On physical examination, they present as a rapidly growing palpable mass with a smooth, well-defined margin. Palpable axillary lymph nodes (LNs) are encountered in 20% of the patients, but less than 5% are detected as clinically positive nodes (3). The most common baseline studies for phyllodes tumor are mammography and ultrasonography (US). Imaging findings are variable, ranging from small to huge tumors occupying practically the entire breast. On mammography, a phyllodes tumor presents as an oval, round, or irregular shape high density mass with a circumscribed margin. On US examination, a phyllodes tumor presents as a heterogeneous echogenic mass with a circumscribed margin that occasionally contains a cystic space producing posterior acoustic enhancement. Both mammography and ultrasonography cannot distinguish between benign, borderline and malignant phyllodes tumors, and therefore, pathologic confirmation is mandatory.

We report a case of a benign phyllodes tumor of the breast recurring as a rapidly growing recurrent malignant phyllodes tumor in a 45-year-old woman, along with the imaging and pathologic findings. The fascinating point about this case is the very short time interval of recurrences at the same location.

2. Case Presentation

A 45-year-old woman visited Kangwon National Hospital due to 4 cm and 1.6 cm sized masses in her left breast. The patient had no personal history of any other cancer, had never used hormone replacement therapy and was multiparous. After simple excision, pathologic diagnosis was benign phyllodes tumor and fibroadenoma. Resection margin was clear (0.1 cm).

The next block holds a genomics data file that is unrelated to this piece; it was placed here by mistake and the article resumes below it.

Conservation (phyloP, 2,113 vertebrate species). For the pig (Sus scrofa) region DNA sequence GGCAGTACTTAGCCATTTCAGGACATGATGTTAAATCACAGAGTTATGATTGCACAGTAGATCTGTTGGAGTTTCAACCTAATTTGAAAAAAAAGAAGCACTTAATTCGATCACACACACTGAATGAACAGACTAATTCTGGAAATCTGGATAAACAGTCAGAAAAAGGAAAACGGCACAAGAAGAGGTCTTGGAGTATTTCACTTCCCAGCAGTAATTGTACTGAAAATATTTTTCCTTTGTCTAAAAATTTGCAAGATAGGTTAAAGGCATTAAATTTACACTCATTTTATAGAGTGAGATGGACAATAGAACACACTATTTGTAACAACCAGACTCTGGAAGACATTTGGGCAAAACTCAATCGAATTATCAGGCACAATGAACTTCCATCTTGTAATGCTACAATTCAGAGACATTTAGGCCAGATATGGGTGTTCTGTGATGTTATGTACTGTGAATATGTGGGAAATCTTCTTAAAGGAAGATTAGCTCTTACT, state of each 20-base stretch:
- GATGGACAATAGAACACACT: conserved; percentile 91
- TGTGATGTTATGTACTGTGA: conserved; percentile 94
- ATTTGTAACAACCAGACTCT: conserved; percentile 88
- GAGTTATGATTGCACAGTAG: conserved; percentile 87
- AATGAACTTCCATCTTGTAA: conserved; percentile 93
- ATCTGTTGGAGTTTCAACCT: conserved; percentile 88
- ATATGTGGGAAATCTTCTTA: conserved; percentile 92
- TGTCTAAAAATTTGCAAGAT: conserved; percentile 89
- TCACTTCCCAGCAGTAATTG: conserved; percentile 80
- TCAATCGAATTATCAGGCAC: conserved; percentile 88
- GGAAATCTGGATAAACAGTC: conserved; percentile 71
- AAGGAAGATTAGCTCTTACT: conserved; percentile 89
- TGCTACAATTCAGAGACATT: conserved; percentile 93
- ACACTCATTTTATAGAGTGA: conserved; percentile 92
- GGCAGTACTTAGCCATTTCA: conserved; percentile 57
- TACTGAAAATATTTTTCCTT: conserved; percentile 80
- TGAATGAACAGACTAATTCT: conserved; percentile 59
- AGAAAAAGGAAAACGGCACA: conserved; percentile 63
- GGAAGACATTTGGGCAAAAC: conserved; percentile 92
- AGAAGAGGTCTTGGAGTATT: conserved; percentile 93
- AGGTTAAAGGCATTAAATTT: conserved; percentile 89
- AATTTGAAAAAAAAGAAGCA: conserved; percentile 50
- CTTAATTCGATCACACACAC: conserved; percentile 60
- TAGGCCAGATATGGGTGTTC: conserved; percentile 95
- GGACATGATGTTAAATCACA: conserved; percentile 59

Two years later, the patient revisited due to a huge tender mass in the left lower inner breast. On physical examination, she had a firm, rubbery, protruding and hardened palpable mass measuring about 20 cm × 18 cm in size in the left breast. There were many engorged veins throughout her left breast and the skin was stretched over the mass with ulceration and dimpling. Her right breast and both axillae examination showed no abnormality.

Since the mass was firm and extremely large, we were unable to perform mammography. Chest X-ray at admission showed a huge hyperdense mass in her left breast (Figure 1). US examination showed a huge mass which encompassed the entire left breast with heterogeneous echogenicity and a non-circumscribed margin (Figure 2) which was classified as Breast Imaging Reporting and Data System (BI-RADS) 4C and an US-guided core biopsy was performed. Significantly enlarged lymph nodes were not observed on US.

A 45-year old woman with a history of benign phyllodes tumor in left breast resected two years ago presented with a huge tender mass in the left lower inner breast. Chest X-ray at admission showed a huge hyperdense mass in the left breast